Walter Ardworth was, Braddell did not for once misinterpret character
when he placed the money in his hands; and this because the characters we
have known in transparent boyhood we have known forever.  Ardworth was
reckless, and his whole life had been wrecked, his whole nature
materially degraded, by the want of common thrift and prudence.  His own
money slipped through his fingers and left him surrounded by creditors,
whom, rigidly speaking, he thus defrauded; but direct dishonesty was as
wholly out of the chapter of his vices as if he had been a man of the
strictest principles and the steadiest honour.

The child was gone, the father died, Lucretia returned, as we have seen
in Grabman's letter, to the house of death, to meet suspicion, and cold
looks, and menial accusations, and an inquest on the dead; but through
all this the reft tigress mourned her stolen whelp.  As soon as all
evidence against her was proved legally groundless, and she had leave to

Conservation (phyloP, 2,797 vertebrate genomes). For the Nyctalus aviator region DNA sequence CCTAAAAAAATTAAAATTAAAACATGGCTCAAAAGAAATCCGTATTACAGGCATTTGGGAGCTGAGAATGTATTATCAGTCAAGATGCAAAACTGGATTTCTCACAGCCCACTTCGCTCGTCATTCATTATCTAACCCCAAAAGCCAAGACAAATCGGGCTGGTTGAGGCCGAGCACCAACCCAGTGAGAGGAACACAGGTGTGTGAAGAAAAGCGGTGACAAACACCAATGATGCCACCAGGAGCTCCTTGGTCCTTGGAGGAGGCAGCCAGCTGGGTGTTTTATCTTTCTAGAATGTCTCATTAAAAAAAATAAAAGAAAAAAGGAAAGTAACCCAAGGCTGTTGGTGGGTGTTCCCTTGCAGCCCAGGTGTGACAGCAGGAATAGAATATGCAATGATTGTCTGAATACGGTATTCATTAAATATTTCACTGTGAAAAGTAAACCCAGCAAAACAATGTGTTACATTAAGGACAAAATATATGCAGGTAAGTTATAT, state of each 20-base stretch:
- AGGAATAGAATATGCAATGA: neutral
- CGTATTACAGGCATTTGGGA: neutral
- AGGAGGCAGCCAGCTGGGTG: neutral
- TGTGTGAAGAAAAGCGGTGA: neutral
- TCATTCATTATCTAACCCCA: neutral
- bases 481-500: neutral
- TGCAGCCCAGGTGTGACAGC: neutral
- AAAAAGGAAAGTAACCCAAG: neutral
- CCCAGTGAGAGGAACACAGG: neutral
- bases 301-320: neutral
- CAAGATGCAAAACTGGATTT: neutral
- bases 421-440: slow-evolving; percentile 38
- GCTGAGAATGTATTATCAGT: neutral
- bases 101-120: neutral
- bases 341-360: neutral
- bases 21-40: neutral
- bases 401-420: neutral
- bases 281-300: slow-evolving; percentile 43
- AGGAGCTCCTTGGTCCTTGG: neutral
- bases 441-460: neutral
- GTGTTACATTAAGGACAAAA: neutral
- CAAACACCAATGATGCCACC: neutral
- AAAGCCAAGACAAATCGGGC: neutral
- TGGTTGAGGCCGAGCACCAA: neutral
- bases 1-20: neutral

depart, she searched blindly and frantically for her lost child; but in
vain.  The utter and penniless destitution in which she was left by her
husband's decease did not suffice to terminate her maddening chase.  On
foot she wandered from village to village, and begged her way wherever a
false clew misled her steps.

At last, in reluctant despair, she resigned the pursuit, and found
herself one day in the midst of the streets of London, half-famished and
in rags; and before her suddenly, now grown into vigorous youth,--
blooming, sleek, and seemingly prosperous,--stood Gabriel Varney.  By her
voice, as she approached and spoke, he recognized his stepmother; and
after a short pause of hesitation, he led her to his home.  It is not our
purpose (for it is not necessary to those passages of their lives from
which we have selected the thread of our tale) to follow these two, thus
united, through their general career of spoliation and crime.  Birds of
prey, they searched in human follies and human errors for their food:
sometimes severed, sometimes together, their interests remained one.
Varney profited by the mightier and subtler genius of evil to which he
had leashed himself; for, caring little for luxuries, and dead to the
softer senses, she abandoned to him readily the larger share of their
plunder.  Under a variety of names and disguises, through a succession of